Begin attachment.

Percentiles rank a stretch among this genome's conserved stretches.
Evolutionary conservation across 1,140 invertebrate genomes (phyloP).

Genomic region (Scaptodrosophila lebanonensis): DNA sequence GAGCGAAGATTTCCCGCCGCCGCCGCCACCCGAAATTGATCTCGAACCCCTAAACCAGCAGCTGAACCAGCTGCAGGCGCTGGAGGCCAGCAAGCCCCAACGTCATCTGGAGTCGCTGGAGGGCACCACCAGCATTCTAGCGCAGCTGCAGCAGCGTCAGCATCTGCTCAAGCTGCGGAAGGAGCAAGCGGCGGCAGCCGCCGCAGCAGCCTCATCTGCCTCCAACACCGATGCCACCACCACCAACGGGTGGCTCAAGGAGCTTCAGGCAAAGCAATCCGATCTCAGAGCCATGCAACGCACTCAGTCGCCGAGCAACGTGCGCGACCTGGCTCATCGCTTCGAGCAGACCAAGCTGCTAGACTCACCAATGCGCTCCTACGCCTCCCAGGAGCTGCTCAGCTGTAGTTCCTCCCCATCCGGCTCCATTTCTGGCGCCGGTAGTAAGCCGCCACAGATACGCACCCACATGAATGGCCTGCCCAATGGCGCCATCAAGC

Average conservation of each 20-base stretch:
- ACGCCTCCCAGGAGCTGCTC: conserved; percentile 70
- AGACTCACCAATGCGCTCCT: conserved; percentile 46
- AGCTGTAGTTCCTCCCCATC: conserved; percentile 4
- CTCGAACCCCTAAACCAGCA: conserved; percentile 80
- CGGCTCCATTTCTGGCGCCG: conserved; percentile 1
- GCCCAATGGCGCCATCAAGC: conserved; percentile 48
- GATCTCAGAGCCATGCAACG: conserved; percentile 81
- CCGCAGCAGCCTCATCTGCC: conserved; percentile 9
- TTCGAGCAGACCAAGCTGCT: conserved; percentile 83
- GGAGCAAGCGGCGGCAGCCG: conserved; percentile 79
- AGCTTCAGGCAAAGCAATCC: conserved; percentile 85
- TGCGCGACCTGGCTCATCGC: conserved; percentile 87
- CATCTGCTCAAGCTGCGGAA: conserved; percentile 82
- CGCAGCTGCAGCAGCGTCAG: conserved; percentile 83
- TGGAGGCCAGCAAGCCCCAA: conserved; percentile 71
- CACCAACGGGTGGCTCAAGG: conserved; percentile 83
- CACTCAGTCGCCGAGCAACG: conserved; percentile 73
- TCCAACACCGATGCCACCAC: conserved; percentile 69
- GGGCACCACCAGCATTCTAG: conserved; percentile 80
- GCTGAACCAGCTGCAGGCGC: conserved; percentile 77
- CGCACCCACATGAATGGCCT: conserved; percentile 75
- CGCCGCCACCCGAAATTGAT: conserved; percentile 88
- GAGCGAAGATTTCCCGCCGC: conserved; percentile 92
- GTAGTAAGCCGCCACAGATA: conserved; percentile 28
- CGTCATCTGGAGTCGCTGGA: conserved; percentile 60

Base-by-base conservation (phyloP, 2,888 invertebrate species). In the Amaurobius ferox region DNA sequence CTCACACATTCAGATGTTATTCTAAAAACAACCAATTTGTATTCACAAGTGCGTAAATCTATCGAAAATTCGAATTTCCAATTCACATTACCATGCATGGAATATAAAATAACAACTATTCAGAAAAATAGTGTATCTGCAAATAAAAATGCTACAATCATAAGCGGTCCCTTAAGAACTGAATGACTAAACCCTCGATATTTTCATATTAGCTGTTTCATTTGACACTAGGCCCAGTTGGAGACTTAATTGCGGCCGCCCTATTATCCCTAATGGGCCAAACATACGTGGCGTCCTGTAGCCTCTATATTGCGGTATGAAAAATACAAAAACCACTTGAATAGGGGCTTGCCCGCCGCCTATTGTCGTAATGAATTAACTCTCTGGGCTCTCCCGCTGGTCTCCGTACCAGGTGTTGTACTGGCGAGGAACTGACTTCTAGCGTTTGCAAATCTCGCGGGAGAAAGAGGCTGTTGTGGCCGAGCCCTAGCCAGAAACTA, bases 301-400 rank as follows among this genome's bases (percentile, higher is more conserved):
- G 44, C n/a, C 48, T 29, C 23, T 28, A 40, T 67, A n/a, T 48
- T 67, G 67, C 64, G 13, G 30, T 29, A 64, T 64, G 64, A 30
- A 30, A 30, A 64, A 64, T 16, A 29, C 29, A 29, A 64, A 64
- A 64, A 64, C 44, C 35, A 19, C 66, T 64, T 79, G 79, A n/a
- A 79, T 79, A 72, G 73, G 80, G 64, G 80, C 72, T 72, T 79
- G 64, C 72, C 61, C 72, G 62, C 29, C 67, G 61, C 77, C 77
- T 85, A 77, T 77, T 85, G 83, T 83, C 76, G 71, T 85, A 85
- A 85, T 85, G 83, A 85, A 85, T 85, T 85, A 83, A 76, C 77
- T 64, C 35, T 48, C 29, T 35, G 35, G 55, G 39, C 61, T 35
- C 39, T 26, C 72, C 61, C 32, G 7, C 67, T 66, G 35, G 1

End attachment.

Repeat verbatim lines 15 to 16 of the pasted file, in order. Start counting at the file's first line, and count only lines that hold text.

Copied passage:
- AGCTTCAGGCAAAGCAATCC: conserved; percentile 85
- TGCGCGACCTGGCTCATCGC: conserved; percentile 87